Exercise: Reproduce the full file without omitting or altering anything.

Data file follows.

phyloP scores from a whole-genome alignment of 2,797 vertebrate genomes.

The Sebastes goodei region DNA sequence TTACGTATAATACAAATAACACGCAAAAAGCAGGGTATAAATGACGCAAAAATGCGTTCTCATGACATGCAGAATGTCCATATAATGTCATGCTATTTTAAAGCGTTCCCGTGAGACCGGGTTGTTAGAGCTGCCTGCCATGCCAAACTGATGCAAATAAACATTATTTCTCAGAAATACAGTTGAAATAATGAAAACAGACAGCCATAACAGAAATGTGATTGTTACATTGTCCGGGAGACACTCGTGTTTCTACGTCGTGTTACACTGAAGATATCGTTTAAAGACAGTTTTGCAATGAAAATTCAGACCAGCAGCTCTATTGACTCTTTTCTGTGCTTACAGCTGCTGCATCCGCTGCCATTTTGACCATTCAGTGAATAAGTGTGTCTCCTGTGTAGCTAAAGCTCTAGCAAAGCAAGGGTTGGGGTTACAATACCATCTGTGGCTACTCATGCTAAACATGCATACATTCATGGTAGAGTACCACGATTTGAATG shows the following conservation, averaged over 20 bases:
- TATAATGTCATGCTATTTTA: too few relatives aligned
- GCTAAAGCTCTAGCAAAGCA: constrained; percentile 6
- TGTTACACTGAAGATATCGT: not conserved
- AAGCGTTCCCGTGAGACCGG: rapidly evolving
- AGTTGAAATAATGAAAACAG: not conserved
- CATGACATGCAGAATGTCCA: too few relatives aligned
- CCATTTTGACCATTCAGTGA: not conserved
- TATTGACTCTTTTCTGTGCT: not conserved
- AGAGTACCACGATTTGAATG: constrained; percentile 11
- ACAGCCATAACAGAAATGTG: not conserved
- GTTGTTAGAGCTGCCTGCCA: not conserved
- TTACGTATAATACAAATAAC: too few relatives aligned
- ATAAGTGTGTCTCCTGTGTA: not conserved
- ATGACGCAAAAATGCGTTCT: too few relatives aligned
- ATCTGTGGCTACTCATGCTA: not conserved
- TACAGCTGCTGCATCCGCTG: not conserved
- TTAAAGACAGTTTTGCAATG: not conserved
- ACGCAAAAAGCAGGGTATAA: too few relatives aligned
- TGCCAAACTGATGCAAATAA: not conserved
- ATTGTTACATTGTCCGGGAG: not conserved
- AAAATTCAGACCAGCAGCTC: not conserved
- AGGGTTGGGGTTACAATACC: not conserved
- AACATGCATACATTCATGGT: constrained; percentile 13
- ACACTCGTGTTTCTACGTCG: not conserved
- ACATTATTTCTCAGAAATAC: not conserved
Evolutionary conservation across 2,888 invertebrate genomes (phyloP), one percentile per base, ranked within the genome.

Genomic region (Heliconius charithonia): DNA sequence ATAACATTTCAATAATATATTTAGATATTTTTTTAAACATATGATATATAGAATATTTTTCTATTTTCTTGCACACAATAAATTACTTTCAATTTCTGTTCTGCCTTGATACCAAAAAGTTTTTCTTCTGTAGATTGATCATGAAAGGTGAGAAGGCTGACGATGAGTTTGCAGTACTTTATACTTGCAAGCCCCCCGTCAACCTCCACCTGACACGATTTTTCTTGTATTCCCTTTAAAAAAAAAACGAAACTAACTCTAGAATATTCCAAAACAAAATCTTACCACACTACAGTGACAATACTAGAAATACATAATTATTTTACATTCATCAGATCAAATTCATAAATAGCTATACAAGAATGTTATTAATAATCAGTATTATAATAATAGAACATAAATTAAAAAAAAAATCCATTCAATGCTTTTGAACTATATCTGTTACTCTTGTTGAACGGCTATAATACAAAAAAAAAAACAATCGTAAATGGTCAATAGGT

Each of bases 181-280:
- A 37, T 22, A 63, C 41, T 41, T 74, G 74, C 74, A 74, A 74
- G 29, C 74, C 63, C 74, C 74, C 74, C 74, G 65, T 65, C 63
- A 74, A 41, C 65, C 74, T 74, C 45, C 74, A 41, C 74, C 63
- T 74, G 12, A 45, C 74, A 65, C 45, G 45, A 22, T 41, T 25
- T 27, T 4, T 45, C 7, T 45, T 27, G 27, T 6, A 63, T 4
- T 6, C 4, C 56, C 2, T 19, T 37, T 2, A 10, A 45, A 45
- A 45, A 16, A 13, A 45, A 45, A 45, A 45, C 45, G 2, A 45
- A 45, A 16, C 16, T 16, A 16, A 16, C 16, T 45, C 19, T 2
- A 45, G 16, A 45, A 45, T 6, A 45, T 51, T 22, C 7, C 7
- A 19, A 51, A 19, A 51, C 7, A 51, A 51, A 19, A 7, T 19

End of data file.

phyloP scores from a whole-genome alignment of 2,797 vertebrate genomes.

The Sebastes goodei region DNA sequence TTACGTATAATACAAATAACACGCAAAAAGCAGGGTATAAATGACGCAAAAATGCGTTCTCATGACATGCAGAATGTCCATATAATGTCATGCTATTTTAAAGCGTTCCCGTGAGACCGGGTTGTTAGAGCTGCCTGCCATGCCAAACTGATGCAAATAAACATTATTTCTCAGAAATACAGTTGAAATAATGAAAACAGACAGCCATAACAGAAATGTGATTGTTACATTGTCCGGGAGACACTCGTGTTTCTACGTCGTGTTACACTGAAGATATCGTTTAAAGACAGTTTTGCAATGAAAATTCAGACCAGCAGCTCTATTGACTCTTTTCTGTGCTTACAGCTGCTGCATCCGCTGCCATTTTGACCATTCAGTGAATAAGTGTGTCTCCTGTGTAGCTAAAGCTCTAGCAAAGCAAGGGTTGGGGTTACAATACCATCTGTGGCTACTCATGCTAAACATGCATACATTCATGGTAGAGTACCACGATTTGAATG shows the following conservation, averaged over 20 bases:
- TATAATGTCATGCTATTTTA: too few relatives aligned
- GCTAAAGCTCTAGCAAAGCA: constrained; percentile 6
- TGTTACACTGAAGATATCGT: not conserved
- AAGCGTTCCCGTGAGACCGG: rapidly evolving
- AGTTGAAATAATGAAAACAG: not conserved
- CATGACATGCAGAATGTCCA: too few relatives aligned
- CCATTTTGACCATTCAGTGA: not conserved
- TATTGACTCTTTTCTGTGCT: not conserved
- AGAGTACCACGATTTGAATG: constrained; percentile 11
- ACAGCCATAACAGAAATGTG: not conserved
- GTTGTTAGAGCTGCCTGCCA: not conserved
- TTACGTATAATACAAATAAC: too few relatives aligned
- ATAAGTGTGTCTCCTGTGTA: not conserved
- ATGACGCAAAAATGCGTTCT: too few relatives aligned
- ATCTGTGGCTACTCATGCTA: not conserved
- TACAGCTGCTGCATCCGCTG: not conserved
- TTAAAGACAGTTTTGCAATG: not conserved
- ACGCAAAAAGCAGGGTATAA: too few relatives aligned
- TGCCAAACTGATGCAAATAA: not conserved
- ATTGTTACATTGTCCGGGAG: not conserved
- AAAATTCAGACCAGCAGCTC: not conserved
- AGGGTTGGGGTTACAATACC: not conserved
- AACATGCATACATTCATGGT: constrained; percentile 13
- ACACTCGTGTTTCTACGTCG: not conserved
- ACATTATTTCTCAGAAATAC: not conserved
Evolutionary conservation across 2,888 invertebrate genomes (phyloP), one percentile per base, ranked within the genome.

Genomic region (Heliconius charithonia): DNA sequence ATAACATTTCAATAATATATTTAGATATTTTTTTAAACATATGATATATAGAATATTTTTCTATTTTCTTGCACACAATAAATTACTTTCAATTTCTGTTCTGCCTTGATACCAAAAAGTTTTTCTTCTGTAGATTGATCATGAAAGGTGAGAAGGCTGACGATGAGTTTGCAGTACTTTATACTTGCAAGCCCCCCGTCAACCTCCACCTGACACGATTTTTCTTGTATTCCCTTTAAAAAAAAAACGAAACTAACTCTAGAATATTCCAAAACAAAATCTTACCACACTACAGTGACAATACTAGAAATACATAATTATTTTACATTCATCAGATCAAATTCATAAATAGCTATACAAGAATGTTATTAATAATCAGTATTATAATAATAGAACATAAATTAAAAAAAAAATCCATTCAATGCTTTTGAACTATATCTGTTACTCTTGTTGAACGGCTATAATACAAAAAAAAAAACAATCGTAAATGGTCAATAGGT

Each of bases 181-280:
- A 37, T 22, A 63, C 41, T 41, T 74, G 74, C 74, A 74, A 74
- G 29, C 74, C 63, C 74, C 74, C 74, C 74, G 65, T 65, C 63
- A 74, A 41, C 65, C 74, T 74, C 45, C 74, A 41, C 74, C 63
- T 74, G 12, A 45, C 74, A 65, C 45, G 45, A 22, T 41, T 25
- T 27, T 4, T 45, C 7, T 45, T 27, G 27, T 6, A 63, T 4
- T 6, C 4, C 56, C 2, T 19, T 37, T 2, A 10, A 45, A 45
- A 45, A 16, A 13, A 45, A 45, A 45, A 45, C 45, G 2, A 45
- A 45, A 16, C 16, T 16, A 16, A 16, C 16, T 45, C 19, T 2
- A 45, G 16, A 45, A 45, T 6, A 45, T 51, T 22, C 7, C 7
- A 19, A 51, A 19, A 51, C 7, A 51, A 51, A 19, A 7, T 19